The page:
Today we have no such language. Here is how architect Claude Bragdon
put it, back in the 1920's. Much of what he said then still applies today.
"Many sincere workers in the field of art
have realized the aesthetic poverty into which the modern world has fallen. Designers are
reduced either to dig in the bone yard of dead civilizations, or to develop a purely
personal style and method. The latter is rarely successful: city dwellers that we are for
the most part, and self-divorced from Nature, she withholds her intimate secrets from us.
Our ignorance stands pitifully revealed...In contemplating the surviving relics of any
period in which the soul of a people achieved aesthetic utterance through the arts...it is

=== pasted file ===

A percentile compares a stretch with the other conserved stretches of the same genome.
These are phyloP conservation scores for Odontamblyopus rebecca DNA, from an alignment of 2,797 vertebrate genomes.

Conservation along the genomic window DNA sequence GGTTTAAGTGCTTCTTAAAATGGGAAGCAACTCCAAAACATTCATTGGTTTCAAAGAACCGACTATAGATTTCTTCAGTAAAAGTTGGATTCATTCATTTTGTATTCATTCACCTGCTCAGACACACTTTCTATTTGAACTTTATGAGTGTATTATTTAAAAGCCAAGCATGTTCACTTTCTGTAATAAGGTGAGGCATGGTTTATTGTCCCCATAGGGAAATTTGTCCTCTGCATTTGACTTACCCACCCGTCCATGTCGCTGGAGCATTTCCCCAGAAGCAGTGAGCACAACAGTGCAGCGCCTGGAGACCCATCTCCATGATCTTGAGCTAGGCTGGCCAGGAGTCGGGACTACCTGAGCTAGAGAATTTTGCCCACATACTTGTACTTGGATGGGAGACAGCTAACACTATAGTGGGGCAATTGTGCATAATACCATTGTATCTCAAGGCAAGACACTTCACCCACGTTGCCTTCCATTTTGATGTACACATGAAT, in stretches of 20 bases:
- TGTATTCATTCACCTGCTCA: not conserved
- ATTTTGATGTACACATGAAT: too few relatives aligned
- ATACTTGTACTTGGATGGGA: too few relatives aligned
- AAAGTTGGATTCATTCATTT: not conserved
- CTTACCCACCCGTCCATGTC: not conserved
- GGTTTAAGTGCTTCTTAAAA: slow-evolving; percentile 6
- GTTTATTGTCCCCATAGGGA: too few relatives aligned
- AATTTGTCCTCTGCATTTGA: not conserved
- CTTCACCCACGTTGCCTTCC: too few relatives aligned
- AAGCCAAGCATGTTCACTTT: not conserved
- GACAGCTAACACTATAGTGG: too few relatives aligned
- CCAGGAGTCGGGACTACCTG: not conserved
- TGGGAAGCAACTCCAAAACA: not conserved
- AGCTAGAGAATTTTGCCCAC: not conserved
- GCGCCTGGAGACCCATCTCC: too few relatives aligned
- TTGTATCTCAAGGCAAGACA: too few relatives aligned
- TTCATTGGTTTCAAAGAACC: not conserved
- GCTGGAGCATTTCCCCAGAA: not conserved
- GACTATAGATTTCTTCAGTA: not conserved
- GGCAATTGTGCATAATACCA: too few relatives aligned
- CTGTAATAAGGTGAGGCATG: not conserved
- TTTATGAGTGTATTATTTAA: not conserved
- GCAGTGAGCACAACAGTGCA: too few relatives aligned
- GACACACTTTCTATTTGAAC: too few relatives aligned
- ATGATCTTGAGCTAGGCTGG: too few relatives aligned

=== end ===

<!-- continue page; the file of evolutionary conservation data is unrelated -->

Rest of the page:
clear that in their architecture and in their ornament they had a form language as
distinctive and adequate as any spoken language. Today we have no such language. This is
equivalent to saying that we have not attained to aesthetic utterance through the arts of
space. That we shall attain to it, that we shall develop a new form language, it is
impossible to doubt; but not until after we realize our need, and set about supplying
it." (Claude Bragdon).